In these fast-paced times, many people have lost touch with the pleasures that come from a relaxed, focused, and leisurely experience of preparing and eating a meal. Carlo Petrini started the Slow Food movement in Italy, and it spawned an international quarterly journal dedicated to culinary delights and natural processes for the production of the food we eat. This book contains an eclectic and wide-ranging collection of more than 100 articles about street food, beer, markets, poultry, cheese, wines and vines, animals, meats, and much more. The authors include journalists, food writers, and opinion leaders from around the world. Check out the Slow Food International Manifesto which was endorsed and approved in 1989 by delegates from 20 countries.

As Deborah Madison (The Greens Cookbook) points out in the foreword, Slow Food sees the kitchen and the table as centers of pleasure, culture, and community. It favors farmers’ markets filled with food that has vitality, flavor, and beauty versus food shipped into stores from distant marketplaces that is often out of season and highly toxic thanks to packaging and things used to increase shelf life.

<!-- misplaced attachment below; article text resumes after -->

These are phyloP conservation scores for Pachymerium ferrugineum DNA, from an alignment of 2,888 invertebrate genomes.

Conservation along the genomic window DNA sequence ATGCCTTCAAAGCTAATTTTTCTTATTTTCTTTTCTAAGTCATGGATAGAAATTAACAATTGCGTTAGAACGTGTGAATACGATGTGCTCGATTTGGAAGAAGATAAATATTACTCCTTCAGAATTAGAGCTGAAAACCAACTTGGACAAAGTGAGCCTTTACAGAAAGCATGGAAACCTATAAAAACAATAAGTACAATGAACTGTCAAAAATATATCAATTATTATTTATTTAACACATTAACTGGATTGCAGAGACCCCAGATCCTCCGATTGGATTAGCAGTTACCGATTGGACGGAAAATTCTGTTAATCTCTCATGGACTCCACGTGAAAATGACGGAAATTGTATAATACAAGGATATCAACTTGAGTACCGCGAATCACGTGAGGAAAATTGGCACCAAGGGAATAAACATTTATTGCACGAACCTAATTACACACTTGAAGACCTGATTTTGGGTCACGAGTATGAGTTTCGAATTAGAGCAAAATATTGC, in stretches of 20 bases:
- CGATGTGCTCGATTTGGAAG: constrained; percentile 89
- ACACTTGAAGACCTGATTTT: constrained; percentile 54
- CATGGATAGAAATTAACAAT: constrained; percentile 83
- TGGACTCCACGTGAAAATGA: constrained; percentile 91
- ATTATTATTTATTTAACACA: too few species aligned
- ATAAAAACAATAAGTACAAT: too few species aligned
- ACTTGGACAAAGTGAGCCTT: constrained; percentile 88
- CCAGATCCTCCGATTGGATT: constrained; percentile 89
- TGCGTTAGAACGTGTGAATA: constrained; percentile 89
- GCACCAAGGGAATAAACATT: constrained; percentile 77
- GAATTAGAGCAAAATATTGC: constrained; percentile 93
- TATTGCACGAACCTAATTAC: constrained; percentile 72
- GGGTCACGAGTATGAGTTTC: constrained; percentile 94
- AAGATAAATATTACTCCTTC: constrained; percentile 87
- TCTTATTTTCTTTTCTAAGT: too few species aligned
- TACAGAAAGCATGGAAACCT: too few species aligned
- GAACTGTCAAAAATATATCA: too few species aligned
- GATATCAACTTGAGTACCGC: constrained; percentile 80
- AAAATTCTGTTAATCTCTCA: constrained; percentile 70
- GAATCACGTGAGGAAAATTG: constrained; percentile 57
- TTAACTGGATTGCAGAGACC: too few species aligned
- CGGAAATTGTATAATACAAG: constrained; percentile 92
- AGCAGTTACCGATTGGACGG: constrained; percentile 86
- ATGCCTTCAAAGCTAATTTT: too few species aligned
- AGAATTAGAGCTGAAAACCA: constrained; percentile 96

Slow Food is the antidote to fast food, which according to Hermann Scheer, subscribes to the principles adopted by the Olympic Games: quicker, higher, further. This movement has quite a challenge before it, given the rapid McDonaldization of the world! We enjoyed the articles on tacos, gyros, tandori, pickles, and God in the crumbs (see the excerpt). The only downside to this phenomenon, as George Ritzer reveals in his article, is that Slow Food might become an elite movement that attracts mainly members of the upper class.